It is suggested by Lidz that these functions "which are fundamental to human adaptation cannot be fulfilled separately at all and must be fused in the family." (1963:45 in: Anderson, Carter and Lowe, 1999)

The work of Maruyama is stated to have "found the extent of family function specialization alarming. (1966 in: Anderson, Carter, and Lowe, 1999) the term monopolization was termed by Maruyama (1966) in describing the "state of affairs in which the child's relationship to parents is confined to mother or father, or more precisely to one set of parents. The totality of children's relationships to their parents sets narrow parameters for development and places excessive responsibility on the parents." (Anderson, Carter and Lowe, 1999) This exclusivity was assumed according to Maruyama (1966) "as the norm by theories of personality and of many Western philosophies. This was not viewed as optimal by Maruyama who suggested integration of other family and community members into the life of the child.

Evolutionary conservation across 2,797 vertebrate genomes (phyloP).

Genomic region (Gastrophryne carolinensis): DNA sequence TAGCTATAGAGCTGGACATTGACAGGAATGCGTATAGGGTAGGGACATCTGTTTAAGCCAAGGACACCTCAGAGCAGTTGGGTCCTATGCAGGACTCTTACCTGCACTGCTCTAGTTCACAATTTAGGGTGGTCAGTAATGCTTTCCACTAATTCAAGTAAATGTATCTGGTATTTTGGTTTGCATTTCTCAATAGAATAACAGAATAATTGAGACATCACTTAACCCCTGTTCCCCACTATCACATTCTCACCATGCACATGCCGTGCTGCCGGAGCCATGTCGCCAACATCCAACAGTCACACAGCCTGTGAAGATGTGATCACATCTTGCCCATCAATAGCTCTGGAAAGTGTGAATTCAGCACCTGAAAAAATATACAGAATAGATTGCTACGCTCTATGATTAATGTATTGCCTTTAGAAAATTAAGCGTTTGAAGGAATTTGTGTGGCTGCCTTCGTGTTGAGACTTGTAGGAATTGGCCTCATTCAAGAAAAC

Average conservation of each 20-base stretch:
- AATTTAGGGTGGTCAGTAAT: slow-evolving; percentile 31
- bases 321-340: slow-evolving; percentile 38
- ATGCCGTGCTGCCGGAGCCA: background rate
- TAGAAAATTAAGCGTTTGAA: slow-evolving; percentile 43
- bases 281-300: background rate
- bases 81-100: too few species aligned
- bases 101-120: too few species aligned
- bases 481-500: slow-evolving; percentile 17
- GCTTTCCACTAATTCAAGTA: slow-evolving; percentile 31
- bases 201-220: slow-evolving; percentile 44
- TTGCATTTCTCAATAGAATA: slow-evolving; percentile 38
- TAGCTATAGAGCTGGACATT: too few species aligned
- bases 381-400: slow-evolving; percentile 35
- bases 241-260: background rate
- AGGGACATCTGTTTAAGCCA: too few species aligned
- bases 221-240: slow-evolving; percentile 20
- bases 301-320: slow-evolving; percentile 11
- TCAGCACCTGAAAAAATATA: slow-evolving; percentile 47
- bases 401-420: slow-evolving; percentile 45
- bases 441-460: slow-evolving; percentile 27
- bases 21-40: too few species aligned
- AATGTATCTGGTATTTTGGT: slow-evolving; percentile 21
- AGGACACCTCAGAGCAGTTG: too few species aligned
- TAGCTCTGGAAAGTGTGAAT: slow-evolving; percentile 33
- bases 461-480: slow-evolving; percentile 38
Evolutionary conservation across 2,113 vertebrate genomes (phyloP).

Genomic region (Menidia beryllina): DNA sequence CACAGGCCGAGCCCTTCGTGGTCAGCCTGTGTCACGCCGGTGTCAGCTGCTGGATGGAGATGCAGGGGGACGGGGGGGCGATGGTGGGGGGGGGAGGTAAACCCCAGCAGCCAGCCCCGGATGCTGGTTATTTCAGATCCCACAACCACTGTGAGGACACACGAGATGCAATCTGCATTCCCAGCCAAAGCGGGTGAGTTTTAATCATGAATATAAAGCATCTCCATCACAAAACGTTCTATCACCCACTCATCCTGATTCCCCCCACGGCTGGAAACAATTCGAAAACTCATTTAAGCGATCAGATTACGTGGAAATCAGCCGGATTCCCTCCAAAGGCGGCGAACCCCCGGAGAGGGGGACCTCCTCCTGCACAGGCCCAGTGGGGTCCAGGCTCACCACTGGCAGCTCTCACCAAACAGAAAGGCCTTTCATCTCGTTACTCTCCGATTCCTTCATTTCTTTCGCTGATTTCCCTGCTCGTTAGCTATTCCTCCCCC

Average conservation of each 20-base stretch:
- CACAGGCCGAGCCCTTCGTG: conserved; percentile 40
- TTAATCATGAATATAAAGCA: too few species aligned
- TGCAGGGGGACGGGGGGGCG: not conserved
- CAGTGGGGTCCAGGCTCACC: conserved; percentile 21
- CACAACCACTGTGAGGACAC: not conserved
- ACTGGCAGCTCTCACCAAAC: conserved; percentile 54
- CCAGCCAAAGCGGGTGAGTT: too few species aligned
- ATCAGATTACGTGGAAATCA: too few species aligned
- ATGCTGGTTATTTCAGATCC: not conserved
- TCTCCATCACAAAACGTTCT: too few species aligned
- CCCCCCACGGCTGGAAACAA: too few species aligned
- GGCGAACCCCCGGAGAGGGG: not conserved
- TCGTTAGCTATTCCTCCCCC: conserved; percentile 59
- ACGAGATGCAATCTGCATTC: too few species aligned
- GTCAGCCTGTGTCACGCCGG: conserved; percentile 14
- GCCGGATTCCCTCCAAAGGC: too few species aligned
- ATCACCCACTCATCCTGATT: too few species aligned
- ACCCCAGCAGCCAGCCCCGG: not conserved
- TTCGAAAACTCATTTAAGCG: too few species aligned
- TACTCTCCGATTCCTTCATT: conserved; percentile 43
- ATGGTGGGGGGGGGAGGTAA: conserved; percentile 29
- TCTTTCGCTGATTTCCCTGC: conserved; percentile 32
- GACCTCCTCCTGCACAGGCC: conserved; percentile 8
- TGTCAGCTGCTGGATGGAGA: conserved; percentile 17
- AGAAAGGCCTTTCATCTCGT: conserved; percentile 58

Maruyama (1966) refers to this as the 'family circuit' and this has come to be referred to as the 'social system' of families by most professionals in this field of study and practice. The family therapy…

Sources Used in Documents:


Allen, Jo Ann (1991) Understanding Families, Children's Bureau, Administration for Children, Youth and Families, Office of Human Development Services, United States Department of Health and Human Services. Online available at:

Anderson, Ralph E., Carter, Irl. E. And Lowe, Gary (1999) Human Behavior in the Social Environment: A Social Systems Approach. Aldine Transaction 1999. Google Books. Online available at:

Family Developmental Theory (nd) University of Kansas -- Department of Psychology. Online available at:

Fontaine, Reid Griffith (2005) Applying system Principles to Models of Social Information Processing and Aggressive Behavior in Youth. Aggression and Violent Behavior. 11 (2006) 64-76.